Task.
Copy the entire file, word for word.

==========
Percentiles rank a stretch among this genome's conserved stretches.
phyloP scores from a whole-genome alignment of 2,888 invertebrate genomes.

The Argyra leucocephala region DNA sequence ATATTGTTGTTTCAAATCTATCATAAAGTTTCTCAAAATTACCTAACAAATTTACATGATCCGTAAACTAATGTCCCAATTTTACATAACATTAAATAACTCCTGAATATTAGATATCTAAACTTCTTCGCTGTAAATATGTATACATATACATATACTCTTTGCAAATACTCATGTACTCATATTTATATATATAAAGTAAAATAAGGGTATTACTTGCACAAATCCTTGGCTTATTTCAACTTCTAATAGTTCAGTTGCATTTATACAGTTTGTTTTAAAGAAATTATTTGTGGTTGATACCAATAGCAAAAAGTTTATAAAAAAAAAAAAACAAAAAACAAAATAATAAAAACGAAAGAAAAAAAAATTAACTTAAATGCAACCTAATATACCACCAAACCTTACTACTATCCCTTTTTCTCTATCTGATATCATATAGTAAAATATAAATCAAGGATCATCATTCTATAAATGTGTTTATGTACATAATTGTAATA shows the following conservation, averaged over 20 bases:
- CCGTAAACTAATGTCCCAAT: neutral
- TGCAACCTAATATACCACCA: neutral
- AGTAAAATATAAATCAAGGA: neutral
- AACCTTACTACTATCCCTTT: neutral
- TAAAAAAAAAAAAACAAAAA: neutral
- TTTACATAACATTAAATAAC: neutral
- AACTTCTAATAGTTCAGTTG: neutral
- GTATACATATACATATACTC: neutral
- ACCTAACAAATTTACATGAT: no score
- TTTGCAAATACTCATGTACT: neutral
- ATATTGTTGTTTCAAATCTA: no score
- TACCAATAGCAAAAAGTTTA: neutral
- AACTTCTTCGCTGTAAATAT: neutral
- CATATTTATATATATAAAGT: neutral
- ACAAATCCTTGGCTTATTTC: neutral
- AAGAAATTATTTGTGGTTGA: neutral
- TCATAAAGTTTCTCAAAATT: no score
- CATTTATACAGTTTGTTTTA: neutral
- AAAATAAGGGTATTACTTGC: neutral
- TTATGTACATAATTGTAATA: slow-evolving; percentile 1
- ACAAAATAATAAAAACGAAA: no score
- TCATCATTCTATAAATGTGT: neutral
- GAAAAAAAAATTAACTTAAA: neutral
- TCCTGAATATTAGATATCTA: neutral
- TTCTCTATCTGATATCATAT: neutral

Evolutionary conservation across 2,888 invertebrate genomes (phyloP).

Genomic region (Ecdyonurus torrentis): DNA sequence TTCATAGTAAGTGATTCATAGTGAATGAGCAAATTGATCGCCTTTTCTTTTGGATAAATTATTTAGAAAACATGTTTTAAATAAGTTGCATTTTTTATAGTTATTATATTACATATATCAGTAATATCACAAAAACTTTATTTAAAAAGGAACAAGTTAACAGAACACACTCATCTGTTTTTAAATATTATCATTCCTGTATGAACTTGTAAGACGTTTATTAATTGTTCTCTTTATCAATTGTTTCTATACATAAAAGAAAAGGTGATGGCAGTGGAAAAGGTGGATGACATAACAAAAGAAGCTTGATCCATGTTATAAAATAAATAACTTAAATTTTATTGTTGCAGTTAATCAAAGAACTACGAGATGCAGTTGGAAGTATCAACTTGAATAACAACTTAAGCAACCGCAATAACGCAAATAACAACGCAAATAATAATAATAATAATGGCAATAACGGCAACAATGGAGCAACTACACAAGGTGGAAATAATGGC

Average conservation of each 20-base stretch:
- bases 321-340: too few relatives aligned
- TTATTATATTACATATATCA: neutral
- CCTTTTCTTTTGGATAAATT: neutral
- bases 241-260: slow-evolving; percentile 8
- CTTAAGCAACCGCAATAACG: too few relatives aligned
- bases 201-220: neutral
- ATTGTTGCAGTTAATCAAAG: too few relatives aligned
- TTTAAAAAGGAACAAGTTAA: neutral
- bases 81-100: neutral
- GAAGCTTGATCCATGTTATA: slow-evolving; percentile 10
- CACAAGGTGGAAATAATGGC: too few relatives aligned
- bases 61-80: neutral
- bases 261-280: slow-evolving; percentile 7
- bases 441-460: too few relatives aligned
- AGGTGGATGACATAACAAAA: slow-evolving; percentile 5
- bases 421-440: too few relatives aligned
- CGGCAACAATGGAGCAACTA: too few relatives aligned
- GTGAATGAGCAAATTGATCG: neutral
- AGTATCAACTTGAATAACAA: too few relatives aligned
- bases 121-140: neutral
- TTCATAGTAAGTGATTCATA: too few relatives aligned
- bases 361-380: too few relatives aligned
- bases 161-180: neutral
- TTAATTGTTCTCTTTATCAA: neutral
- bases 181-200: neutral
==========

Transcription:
Percentiles rank a stretch among this genome's conserved stretches.
phyloP scores from a whole-genome alignment of 2,888 invertebrate genomes.

The Argyra leucocephala region DNA sequence ATATTGTTGTTTCAAATCTATCATAAAGTTTCTCAAAATTACCTAACAAATTTACATGATCCGTAAACTAATGTCCCAATTTTACATAACATTAAATAACTCCTGAATATTAGATATCTAAACTTCTTCGCTGTAAATATGTATACATATACATATACTCTTTGCAAATACTCATGTACTCATATTTATATATATAAAGTAAAATAAGGGTATTACTTGCACAAATCCTTGGCTTATTTCAACTTCTAATAGTTCAGTTGCATTTATACAGTTTGTTTTAAAGAAATTATTTGTGGTTGATACCAATAGCAAAAAGTTTATAAAAAAAAAAAAACAAAAAACAAAATAATAAAAACGAAAGAAAAAAAAATTAACTTAAATGCAACCTAATATACCACCAAACCTTACTACTATCCCTTTTTCTCTATCTGATATCATATAGTAAAATATAAATCAAGGATCATCATTCTATAAATGTGTTTATGTACATAATTGTAATA shows the following conservation, averaged over 20 bases:
- CCGTAAACTAATGTCCCAAT: neutral
- TGCAACCTAATATACCACCA: neutral
- AGTAAAATATAAATCAAGGA: neutral
- AACCTTACTACTATCCCTTT: neutral
- TAAAAAAAAAAAAACAAAAA: neutral
- TTTACATAACATTAAATAAC: neutral
- AACTTCTAATAGTTCAGTTG: neutral
- GTATACATATACATATACTC: neutral
- ACCTAACAAATTTACATGAT: no score
- TTTGCAAATACTCATGTACT: neutral
- ATATTGTTGTTTCAAATCTA: no score
- TACCAATAGCAAAAAGTTTA: neutral
- AACTTCTTCGCTGTAAATAT: neutral
- CATATTTATATATATAAAGT: neutral
- ACAAATCCTTGGCTTATTTC: neutral
- AAGAAATTATTTGTGGTTGA: neutral
- TCATAAAGTTTCTCAAAATT: no score
- CATTTATACAGTTTGTTTTA: neutral
- AAAATAAGGGTATTACTTGC: neutral
- TTATGTACATAATTGTAATA: slow-evolving; percentile 1
- ACAAAATAATAAAAACGAAA: no score
- TCATCATTCTATAAATGTGT: neutral
- GAAAAAAAAATTAACTTAAA: neutral
- TCCTGAATATTAGATATCTA: neutral
- TTCTCTATCTGATATCATAT: neutral

Evolutionary conservation across 2,888 invertebrate genomes (phyloP).

Genomic region (Ecdyonurus torrentis): DNA sequence TTCATAGTAAGTGATTCATAGTGAATGAGCAAATTGATCGCCTTTTCTTTTGGATAAATTATTTAGAAAACATGTTTTAAATAAGTTGCATTTTTTATAGTTATTATATTACATATATCAGTAATATCACAAAAACTTTATTTAAAAAGGAACAAGTTAACAGAACACACTCATCTGTTTTTAAATATTATCATTCCTGTATGAACTTGTAAGACGTTTATTAATTGTTCTCTTTATCAATTGTTTCTATACATAAAAGAAAAGGTGATGGCAGTGGAAAAGGTGGATGACATAACAAAAGAAGCTTGATCCATGTTATAAAATAAATAACTTAAATTTTATTGTTGCAGTTAATCAAAGAACTACGAGATGCAGTTGGAAGTATCAACTTGAATAACAACTTAAGCAACCGCAATAACGCAAATAACAACGCAAATAATAATAATAATAATGGCAATAACGGCAACAATGGAGCAACTACACAAGGTGGAAATAATGGC

Average conservation of each 20-base stretch:
- bases 321-340: too few relatives aligned
- TTATTATATTACATATATCA: neutral
- CCTTTTCTTTTGGATAAATT: neutral
- bases 241-260: slow-evolving; percentile 8
- CTTAAGCAACCGCAATAACG: too few relatives aligned
- bases 201-220: neutral
- ATTGTTGCAGTTAATCAAAG: too few relatives aligned
- TTTAAAAAGGAACAAGTTAA: neutral
- bases 81-100: neutral
- GAAGCTTGATCCATGTTATA: slow-evolving; percentile 10
- CACAAGGTGGAAATAATGGC: too few relatives aligned
- bases 61-80: neutral
- bases 261-280: slow-evolving; percentile 7
- bases 441-460: too few relatives aligned
- AGGTGGATGACATAACAAAA: slow-evolving; percentile 5
- bases 421-440: too few relatives aligned
- CGGCAACAATGGAGCAACTA: too few relatives aligned
- GTGAATGAGCAAATTGATCG: neutral
- AGTATCAACTTGAATAACAA: too few relatives aligned
- bases 121-140: neutral
- TTCATAGTAAGTGATTCATA: too few relatives aligned
- bases 361-380: too few relatives aligned
- bases 161-180: neutral
- TTAATTGTTCTCTTTATCAA: neutral
- bases 181-200: neutral